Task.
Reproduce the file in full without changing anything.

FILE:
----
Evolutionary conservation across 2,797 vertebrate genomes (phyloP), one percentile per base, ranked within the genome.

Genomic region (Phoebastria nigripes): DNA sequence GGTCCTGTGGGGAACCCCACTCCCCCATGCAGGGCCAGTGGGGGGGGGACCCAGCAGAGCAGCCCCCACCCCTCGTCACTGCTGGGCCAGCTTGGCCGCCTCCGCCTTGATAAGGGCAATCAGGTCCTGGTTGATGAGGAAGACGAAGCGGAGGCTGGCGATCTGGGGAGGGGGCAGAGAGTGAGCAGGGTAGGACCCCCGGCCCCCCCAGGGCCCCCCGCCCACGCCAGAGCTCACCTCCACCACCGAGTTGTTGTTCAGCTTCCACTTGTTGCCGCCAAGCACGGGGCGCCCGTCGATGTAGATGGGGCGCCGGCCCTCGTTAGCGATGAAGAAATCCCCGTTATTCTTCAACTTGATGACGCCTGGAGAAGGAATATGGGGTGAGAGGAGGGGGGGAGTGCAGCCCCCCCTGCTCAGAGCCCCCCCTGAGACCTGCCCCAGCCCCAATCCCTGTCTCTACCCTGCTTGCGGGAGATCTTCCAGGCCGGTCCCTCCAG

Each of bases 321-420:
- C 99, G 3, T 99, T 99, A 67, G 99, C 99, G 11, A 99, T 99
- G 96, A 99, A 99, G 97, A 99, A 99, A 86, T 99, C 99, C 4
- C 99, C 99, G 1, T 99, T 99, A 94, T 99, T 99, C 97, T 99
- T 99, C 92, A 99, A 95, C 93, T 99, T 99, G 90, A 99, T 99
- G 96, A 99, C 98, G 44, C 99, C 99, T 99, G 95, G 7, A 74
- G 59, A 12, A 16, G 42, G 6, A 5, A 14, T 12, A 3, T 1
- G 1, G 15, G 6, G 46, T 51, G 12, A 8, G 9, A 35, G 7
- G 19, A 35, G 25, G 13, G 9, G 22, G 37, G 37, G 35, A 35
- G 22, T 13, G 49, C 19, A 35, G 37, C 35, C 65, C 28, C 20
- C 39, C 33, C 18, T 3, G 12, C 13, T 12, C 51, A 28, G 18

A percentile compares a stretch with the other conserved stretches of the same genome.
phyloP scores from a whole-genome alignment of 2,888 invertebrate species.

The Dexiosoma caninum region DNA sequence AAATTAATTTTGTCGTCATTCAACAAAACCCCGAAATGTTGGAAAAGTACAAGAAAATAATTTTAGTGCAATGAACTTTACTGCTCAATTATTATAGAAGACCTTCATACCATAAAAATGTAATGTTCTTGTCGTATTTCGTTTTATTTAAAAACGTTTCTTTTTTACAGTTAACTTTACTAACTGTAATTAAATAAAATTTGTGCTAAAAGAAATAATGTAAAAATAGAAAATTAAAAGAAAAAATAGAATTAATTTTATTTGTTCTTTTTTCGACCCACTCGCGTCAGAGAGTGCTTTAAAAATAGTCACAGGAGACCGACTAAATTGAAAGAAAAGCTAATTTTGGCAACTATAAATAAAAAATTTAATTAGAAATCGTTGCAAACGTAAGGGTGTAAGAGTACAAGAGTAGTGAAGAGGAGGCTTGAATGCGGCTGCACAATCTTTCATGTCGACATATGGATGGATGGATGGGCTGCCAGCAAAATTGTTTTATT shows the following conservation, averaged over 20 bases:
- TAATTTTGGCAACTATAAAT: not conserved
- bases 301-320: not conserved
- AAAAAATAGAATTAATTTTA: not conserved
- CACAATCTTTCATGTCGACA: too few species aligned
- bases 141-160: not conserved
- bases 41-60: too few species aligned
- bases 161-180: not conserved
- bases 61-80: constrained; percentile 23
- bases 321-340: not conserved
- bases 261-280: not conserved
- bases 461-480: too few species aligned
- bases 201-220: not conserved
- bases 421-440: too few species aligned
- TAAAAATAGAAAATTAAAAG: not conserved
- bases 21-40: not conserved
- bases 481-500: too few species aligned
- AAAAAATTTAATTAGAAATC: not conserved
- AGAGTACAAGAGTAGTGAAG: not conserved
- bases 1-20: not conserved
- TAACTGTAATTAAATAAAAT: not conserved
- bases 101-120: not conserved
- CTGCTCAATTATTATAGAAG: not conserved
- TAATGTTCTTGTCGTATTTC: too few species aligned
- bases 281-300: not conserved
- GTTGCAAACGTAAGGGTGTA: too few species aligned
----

Evolutionary conservation across 2,797 vertebrate genomes (phyloP), one percentile per base, ranked within the genome.

Genomic region (Phoebastria nigripes): DNA sequence GGTCCTGTGGGGAACCCCACTCCCCCATGCAGGGCCAGTGGGGGGGGGACCCAGCAGAGCAGCCCCCACCCCTCGTCACTGCTGGGCCAGCTTGGCCGCCTCCGCCTTGATAAGGGCAATCAGGTCCTGGTTGATGAGGAAGACGAAGCGGAGGCTGGCGATCTGGGGAGGGGGCAGAGAGTGAGCAGGGTAGGACCCCCGGCCCCCCCAGGGCCCCCCGCCCACGCCAGAGCTCACCTCCACCACCGAGTTGTTGTTCAGCTTCCACTTGTTGCCGCCAAGCACGGGGCGCCCGTCGATGTAGATGGGGCGCCGGCCCTCGTTAGCGATGAAGAAATCCCCGTTATTCTTCAACTTGATGACGCCTGGAGAAGGAATATGGGGTGAGAGGAGGGGGGGAGTGCAGCCCCCCCTGCTCAGAGCCCCCCCTGAGACCTGCCCCAGCCCCAATCCCTGTCTCTACCCTGCTTGCGGGAGATCTTCCAGGCCGGTCCCTCCAG

Each of bases 321-420:
- C 99, G 3, T 99, T 99, A 67, G 99, C 99, G 11, A 99, T 99
- G 96, A 99, A 99, G 97, A 99, A 99, A 86, T 99, C 99, C 4
- C 99, C 99, G 1, T 99, T 99, A 94, T 99, T 99, C 97, T 99
- T 99, C 92, A 99, A 95, C 93, T 99, T 99, G 90, A 99, T 99
- G 96, A 99, C 98, G 44, C 99, C 99, T 99, G 95, G 7, A 74
- G 59, A 12, A 16, G 42, G 6, A 5, A 14, T 12, A 3, T 1
- G 1, G 15, G 6, G 46, T 51, G 12, A 8, G 9, A 35, G 7
- G 19, A 35, G 25, G 13, G 9, G 22, G 37, G 37, G 35, A 35
- G 22, T 13, G 49, C 19, A 35, G 37, C 35, C 65, C 28, C 20
- C 39, C 33, C 18, T 3, G 12, C 13, T 12, C 51, A 28, G 18

A percentile compares a stretch with the other conserved stretches of the same genome.
phyloP scores from a whole-genome alignment of 2,888 invertebrate species.

The Dexiosoma caninum region DNA sequence AAATTAATTTTGTCGTCATTCAACAAAACCCCGAAATGTTGGAAAAGTACAAGAAAATAATTTTAGTGCAATGAACTTTACTGCTCAATTATTATAGAAGACCTTCATACCATAAAAATGTAATGTTCTTGTCGTATTTCGTTTTATTTAAAAACGTTTCTTTTTTACAGTTAACTTTACTAACTGTAATTAAATAAAATTTGTGCTAAAAGAAATAATGTAAAAATAGAAAATTAAAAGAAAAAATAGAATTAATTTTATTTGTTCTTTTTTCGACCCACTCGCGTCAGAGAGTGCTTTAAAAATAGTCACAGGAGACCGACTAAATTGAAAGAAAAGCTAATTTTGGCAACTATAAATAAAAAATTTAATTAGAAATCGTTGCAAACGTAAGGGTGTAAGAGTACAAGAGTAGTGAAGAGGAGGCTTGAATGCGGCTGCACAATCTTTCATGTCGACATATGGATGGATGGATGGGCTGCCAGCAAAATTGTTTTATT shows the following conservation, averaged over 20 bases:
- TAATTTTGGCAACTATAAAT: not conserved
- bases 301-320: not conserved
- AAAAAATAGAATTAATTTTA: not conserved
- CACAATCTTTCATGTCGACA: too few species aligned
- bases 141-160: not conserved
- bases 41-60: too few species aligned
- bases 161-180: not conserved
- bases 61-80: constrained; percentile 23
- bases 321-340: not conserved
- bases 261-280: not conserved
- bases 461-480: too few species aligned
- bases 201-220: not conserved
- bases 421-440: too few species aligned
- TAAAAATAGAAAATTAAAAG: not conserved
- bases 21-40: not conserved
- bases 481-500: too few species aligned
- AAAAAATTTAATTAGAAATC: not conserved
- AGAGTACAAGAGTAGTGAAG: not conserved
- bases 1-20: not conserved
- TAACTGTAATTAAATAAAAT: not conserved
- bases 101-120: not conserved
- CTGCTCAATTATTATAGAAG: not conserved
- TAATGTTCTTGTCGTATTTC: too few species aligned
- bases 281-300: not conserved
- GTTGCAAACGTAAGGGTGTA: too few species aligned